The instructions can also be propagated within any transport medium for use by or in connection with an instruction execution system, apparatus, or device, such as a computer-based system, processor-containing system, or other system that can fetch the instructions from the instruction execution system, apparatus, or device and execute the instructions. In the context of this document, a “transport medium” can be any medium that can communicate, propagate or transport the program for use by or in connection with the instruction execution system, apparatus, or device. The transport medium can include, but is not limited to, an electronic, magnetic, optical, electromagnetic or infrared wired or wireless propagation medium.

The system 1500 can also include display device 1509 coupled to the processor 1505. The display device 1509 can be used to display a graphical user interface. The system 1500 can further include touch panel 1507 coupled to the processor 1505 and coupled to any one of the circuits of FIGS. 3 through 12. Touch panel 1507 can have touch nodes capable of detecting an object touching or hovering over the panel at a location corresponding to a graphical user interface on the display device 1509. The processor 1505 can process the outputs from the touch panel 1507 to perform actions based on the touch or hover event and the displayed graphical user interface.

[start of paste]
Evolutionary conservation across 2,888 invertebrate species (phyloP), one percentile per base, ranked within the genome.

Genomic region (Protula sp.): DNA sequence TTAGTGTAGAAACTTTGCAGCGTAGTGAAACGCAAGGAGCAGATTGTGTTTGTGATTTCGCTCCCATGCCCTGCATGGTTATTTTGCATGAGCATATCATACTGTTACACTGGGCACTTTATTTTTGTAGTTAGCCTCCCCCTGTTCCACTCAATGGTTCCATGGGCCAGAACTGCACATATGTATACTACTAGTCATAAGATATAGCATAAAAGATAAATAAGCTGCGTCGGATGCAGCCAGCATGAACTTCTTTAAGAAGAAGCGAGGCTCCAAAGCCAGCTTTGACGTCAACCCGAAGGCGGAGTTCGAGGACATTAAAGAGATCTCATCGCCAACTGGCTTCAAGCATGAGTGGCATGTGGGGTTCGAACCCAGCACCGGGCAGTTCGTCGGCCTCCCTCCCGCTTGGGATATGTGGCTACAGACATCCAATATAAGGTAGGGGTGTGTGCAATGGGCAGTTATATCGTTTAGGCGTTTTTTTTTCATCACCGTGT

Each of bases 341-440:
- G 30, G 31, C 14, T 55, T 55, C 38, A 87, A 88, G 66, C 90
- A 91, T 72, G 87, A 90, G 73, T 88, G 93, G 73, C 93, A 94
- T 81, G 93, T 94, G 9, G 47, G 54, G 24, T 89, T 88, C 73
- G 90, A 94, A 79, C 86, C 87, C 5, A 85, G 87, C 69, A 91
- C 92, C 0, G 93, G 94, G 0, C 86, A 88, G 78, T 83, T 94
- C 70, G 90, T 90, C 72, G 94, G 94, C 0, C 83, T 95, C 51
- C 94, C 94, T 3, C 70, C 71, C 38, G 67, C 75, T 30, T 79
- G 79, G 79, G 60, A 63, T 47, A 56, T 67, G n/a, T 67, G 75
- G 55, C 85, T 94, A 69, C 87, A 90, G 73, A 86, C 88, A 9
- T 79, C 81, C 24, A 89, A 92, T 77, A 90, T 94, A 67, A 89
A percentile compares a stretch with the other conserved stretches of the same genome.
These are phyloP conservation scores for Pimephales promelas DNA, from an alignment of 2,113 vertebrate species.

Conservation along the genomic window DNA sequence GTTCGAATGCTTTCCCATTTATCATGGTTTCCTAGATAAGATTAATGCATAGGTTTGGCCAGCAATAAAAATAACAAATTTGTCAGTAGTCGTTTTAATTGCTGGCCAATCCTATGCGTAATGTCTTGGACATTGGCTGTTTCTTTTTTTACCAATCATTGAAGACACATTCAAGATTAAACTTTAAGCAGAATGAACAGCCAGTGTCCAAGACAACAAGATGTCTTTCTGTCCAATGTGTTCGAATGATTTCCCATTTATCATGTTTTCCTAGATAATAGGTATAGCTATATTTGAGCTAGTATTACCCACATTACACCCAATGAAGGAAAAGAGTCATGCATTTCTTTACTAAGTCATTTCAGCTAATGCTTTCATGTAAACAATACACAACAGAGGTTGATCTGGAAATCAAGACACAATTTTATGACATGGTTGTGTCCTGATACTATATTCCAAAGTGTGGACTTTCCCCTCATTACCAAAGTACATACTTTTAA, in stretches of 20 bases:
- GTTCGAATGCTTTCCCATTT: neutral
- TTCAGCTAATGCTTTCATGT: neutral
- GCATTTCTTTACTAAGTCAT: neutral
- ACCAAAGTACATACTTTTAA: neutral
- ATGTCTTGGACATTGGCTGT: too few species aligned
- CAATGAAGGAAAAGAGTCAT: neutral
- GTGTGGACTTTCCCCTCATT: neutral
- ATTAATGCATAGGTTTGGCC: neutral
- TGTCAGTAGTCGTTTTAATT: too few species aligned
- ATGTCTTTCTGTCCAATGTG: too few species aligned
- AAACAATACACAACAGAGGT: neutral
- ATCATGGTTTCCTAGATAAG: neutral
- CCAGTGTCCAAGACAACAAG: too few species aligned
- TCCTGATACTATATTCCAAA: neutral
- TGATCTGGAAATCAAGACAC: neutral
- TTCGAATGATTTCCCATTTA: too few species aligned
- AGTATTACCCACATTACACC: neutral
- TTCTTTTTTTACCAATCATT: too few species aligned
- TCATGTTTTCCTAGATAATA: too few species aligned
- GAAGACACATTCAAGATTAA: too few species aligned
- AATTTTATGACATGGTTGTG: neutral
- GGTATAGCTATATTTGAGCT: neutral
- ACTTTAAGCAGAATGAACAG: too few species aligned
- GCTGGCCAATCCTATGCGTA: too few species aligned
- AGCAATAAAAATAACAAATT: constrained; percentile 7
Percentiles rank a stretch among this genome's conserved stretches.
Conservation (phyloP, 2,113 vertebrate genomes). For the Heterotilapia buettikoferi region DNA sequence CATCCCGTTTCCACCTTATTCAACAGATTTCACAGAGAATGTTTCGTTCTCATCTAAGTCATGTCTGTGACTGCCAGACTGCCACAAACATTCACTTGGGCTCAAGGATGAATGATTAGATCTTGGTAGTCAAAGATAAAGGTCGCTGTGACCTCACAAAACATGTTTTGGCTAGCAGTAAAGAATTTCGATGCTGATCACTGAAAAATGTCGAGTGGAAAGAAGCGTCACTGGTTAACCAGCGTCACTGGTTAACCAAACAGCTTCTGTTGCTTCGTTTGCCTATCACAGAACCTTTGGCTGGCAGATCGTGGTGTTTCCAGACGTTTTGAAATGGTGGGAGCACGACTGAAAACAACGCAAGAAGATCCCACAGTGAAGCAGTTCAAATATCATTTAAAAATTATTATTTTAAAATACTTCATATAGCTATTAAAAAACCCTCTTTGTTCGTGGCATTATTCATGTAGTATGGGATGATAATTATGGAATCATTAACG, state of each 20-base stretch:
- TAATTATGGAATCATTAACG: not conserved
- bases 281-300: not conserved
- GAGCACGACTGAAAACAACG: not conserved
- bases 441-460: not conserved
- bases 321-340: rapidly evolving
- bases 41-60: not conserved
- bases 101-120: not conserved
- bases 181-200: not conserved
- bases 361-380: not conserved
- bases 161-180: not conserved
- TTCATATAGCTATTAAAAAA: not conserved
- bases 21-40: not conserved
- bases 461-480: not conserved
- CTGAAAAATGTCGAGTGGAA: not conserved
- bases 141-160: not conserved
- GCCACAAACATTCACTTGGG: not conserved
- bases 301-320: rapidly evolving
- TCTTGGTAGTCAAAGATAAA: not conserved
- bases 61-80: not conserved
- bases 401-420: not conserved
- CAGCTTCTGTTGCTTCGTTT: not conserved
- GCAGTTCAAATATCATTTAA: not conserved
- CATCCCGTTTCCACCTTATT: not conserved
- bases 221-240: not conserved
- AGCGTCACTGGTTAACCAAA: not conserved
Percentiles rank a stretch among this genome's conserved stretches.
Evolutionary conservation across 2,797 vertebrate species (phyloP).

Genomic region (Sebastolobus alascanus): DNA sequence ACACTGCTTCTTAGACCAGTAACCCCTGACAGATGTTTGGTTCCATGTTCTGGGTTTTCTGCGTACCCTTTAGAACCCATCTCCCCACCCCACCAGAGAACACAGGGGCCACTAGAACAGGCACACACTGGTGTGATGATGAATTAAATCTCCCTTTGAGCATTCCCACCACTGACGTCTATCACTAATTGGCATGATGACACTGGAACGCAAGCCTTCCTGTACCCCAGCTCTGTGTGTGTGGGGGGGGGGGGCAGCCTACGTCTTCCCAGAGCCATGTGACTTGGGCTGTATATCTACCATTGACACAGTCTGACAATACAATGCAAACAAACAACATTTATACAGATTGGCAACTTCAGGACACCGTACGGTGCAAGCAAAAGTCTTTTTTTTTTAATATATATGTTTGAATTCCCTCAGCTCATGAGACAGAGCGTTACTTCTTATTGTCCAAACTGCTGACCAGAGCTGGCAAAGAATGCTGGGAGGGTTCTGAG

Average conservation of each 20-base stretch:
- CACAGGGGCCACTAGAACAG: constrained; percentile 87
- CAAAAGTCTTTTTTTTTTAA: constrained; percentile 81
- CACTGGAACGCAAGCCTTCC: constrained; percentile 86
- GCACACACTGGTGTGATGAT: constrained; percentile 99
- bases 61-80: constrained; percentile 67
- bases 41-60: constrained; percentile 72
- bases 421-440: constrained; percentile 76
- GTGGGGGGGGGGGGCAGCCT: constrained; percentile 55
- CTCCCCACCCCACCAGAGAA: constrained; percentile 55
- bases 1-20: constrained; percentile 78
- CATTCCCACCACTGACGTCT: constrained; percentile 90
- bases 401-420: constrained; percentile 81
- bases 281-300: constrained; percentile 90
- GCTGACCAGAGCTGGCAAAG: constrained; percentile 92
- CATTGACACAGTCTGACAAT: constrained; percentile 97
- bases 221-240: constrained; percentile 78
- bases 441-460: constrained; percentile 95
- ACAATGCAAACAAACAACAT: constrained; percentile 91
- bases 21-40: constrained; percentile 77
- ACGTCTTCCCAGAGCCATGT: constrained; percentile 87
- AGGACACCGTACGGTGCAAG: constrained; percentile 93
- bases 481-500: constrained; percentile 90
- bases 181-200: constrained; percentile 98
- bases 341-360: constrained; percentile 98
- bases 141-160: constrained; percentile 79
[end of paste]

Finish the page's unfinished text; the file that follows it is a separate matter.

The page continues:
It is to be understood that the system is not limited to the components and configuration of FIG. 15, but can include other or additional components in multiple configurations according to various examples. Additionally, the components of system 1500 can be included within a single device, or can be distributed between multiple devices. In some examples, the processor 1505 can be located within the touch panel 1507 and/or the display device 1509.

FIG. 16 illustrates an exemplary mobile telephone 1600 that can include touch panel 1624, display 1636, and other computing system blocks that can cancel the effects of parasitic capacitance in the touch panel according to various examples.

FIG. 17 illustrates an exemplary digital media player 1700 that can include touch panel 1724, display 1736, and other computing system blocks that can cancel the effects of parasitic capacitance in the touch panel according to various examples.

FIG. 18 illustrates an exemplary personal computer 1800 that can include touch panel (trackpad) 1824, display 1836, and other computing system blocks that can cancel the effects of parasitic capacitance in the touch panel according to various examples.

The mobile telephone, media player, and personal computer of FIGS. 16 through 18 can advantageously realize improved signal-to-noise ratios in self capacitance touch signals, a high dynamic sensing range, and power savings.